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Establishing Sustainable Funding



Studies have shown that nonprofits struggle to, at a minimum, recover their full operational and overhead costs, let alone invest in essential capacity strengthening — what is commonly referred to as the nonprofit "starvation cycle."

 

How many of our funders really understand the costs of running a successful nonprofit organization? How many of our donors believe that nonprofits should be “less than”?

  • Staff paid less than the market rate.

  • Equipment be less than up to date?

  • Training be less than adequate?

 

Most nonprofit leaders want to meet the expectations of their funders. They either spend too little or under report spending on basic business needs such as rent, utilities, furnishings, computers, and sometimes, even salaries. The Nonprofit Starvation Cycle, a seminal report issued in 2009 by the Stanford Social Innovation Review brought this to the public’s attention.

 

Unfortunately, many nonprofit leaders still struggle with the balance between taking care of the present and investing in the future.

 

To break the starvation cycle leadership must have a plan for sustainable funding; a strategy that focuses on the big picture. This includes setting reasonable goals that will help you measure your progress through the year.

 

Development Plan

First thing is a plan. To build that plan you need to understand your budget. This will tell you want you need and when you need it. For example, expenses may be higher in the summer because of your summer camp. This means your donations need to come in at the at the end of the previous calendar year and/or in the spring. Project revenue and expenses for each fiscal quarter.

 

Diversified Funding

There are three types of donors: individuals, foundations, and corporations. Giving USA reports each year that individuals give more than foundations and corporations combined. You need all three and maybe even some earned revenue from fees or merchandise sales. Know when your donors give. This information will help you plan when to ask. Do not be overly dependent on any one type of donor.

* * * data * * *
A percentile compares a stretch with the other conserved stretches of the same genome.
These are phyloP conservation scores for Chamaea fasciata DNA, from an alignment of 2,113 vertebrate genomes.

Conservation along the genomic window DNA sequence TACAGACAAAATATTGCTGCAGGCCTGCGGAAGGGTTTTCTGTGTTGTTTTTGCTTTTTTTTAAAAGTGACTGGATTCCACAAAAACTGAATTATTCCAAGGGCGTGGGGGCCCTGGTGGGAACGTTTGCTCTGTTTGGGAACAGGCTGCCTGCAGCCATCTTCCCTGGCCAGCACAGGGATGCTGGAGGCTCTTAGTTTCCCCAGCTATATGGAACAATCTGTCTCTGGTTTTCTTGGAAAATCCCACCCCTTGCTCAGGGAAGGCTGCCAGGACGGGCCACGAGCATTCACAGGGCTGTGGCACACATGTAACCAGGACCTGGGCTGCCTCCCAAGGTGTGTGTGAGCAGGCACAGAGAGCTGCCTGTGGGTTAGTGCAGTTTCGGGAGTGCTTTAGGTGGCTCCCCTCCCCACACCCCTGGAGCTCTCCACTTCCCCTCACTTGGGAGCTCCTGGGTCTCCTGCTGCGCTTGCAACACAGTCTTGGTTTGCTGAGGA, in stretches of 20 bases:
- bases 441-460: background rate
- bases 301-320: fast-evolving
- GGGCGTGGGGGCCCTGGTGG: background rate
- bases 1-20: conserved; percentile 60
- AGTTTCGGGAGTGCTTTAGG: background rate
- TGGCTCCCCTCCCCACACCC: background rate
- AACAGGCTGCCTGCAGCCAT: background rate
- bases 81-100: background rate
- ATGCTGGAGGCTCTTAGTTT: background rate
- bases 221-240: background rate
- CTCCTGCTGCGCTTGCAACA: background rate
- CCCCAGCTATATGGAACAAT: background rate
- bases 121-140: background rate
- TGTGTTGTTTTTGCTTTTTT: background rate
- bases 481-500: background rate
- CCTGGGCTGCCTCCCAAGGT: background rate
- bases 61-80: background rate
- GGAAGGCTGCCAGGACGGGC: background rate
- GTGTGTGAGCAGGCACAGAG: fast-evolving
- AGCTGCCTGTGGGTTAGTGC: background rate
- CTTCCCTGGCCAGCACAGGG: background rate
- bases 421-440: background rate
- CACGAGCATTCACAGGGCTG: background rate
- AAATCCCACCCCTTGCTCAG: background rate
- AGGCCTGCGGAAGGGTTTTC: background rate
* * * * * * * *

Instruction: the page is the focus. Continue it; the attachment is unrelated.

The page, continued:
Building Relationships

Building and sustaining relationships does not just apply to your individual donors. Relationships with foundation program officers and corporate community relations managers are just as important to cultivate and steward.

 

Strong Stewardship

Stewardship comes after a donor has given. This phase is when you let the donor know the significance of their donation. Sharing client stories in your quarterly newsletter, preparing an impact or annual report that illustrates the value of donations compared to the costs and impact of programs is what many donors want to know. They want to know that their dollars made a difference. Consistent stewardship keeps donors close and engaged and ready to give their next gift.

 

Breaking the starvation cycle takes commitment to provide the best service to the community and commitment to the people who provide the services. This can be done with an engaged board, strong and knowledgeable leadership, and people who will not settle for “less than.”

 

 

Michelle Crim, CFRE

 

Dynamic Development Strategies can help. We offer coaching, grant writing, and fundraising services for our nonprofit clients. We specialize in small to mid-size organizations because we understand your challenges. Please contact us for more information.

 

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